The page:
Emily James is assistant professor of English at the University of St. Thomas in St. Paul, Minnesota. She has written about scenes of composition and creativity in the work of Joan Easdale, Virginia Woolf, and Aldous Huxley.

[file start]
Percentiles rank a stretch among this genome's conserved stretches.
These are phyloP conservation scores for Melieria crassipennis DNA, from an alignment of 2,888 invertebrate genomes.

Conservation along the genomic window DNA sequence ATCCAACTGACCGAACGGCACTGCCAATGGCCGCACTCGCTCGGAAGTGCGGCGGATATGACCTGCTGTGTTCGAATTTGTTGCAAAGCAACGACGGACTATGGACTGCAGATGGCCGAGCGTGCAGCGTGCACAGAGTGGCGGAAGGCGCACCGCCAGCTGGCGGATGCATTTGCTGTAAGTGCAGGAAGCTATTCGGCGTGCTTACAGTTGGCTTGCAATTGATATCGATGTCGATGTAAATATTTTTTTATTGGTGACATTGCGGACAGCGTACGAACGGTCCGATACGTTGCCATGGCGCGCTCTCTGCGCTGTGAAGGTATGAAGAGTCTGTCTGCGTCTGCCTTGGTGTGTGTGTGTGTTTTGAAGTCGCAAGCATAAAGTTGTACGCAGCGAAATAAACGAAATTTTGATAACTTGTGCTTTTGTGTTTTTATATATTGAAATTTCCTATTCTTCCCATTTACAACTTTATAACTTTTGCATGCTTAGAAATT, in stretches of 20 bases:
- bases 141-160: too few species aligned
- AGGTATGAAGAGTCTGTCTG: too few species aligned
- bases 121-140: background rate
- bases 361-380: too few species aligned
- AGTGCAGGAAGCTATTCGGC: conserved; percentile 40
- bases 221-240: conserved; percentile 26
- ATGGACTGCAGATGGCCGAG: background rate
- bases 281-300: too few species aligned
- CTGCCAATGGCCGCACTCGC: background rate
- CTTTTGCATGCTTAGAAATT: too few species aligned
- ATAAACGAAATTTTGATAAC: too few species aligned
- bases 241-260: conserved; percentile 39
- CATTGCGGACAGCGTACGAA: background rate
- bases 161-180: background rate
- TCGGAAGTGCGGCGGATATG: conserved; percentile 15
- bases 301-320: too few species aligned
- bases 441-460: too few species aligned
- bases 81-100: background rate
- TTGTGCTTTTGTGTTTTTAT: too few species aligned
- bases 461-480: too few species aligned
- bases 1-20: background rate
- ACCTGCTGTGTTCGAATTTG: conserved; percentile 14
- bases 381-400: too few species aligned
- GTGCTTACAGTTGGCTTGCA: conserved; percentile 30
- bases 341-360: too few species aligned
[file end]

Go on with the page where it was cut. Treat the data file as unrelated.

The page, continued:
This essay explores the inkblot as a modernist motif, from gothic children’s rhymes to the unlikely source material for Hermann Rorschach’s psychoanalytic measures. In the work of Virginia Woolf and James Joyce, the ephemeral trappings of pen and ink give rise to wayward, even subversive, scenes of writing. “The Modernist Inkblot” argues for the importance of material privacies to creative process, suggesting that the modernist imagination depends on inky free play. At stake here is modernism’s commitment to materiality—a steadfast attachment to pen, ink, and paper that unsettles critical assumptions about modernist technophilia.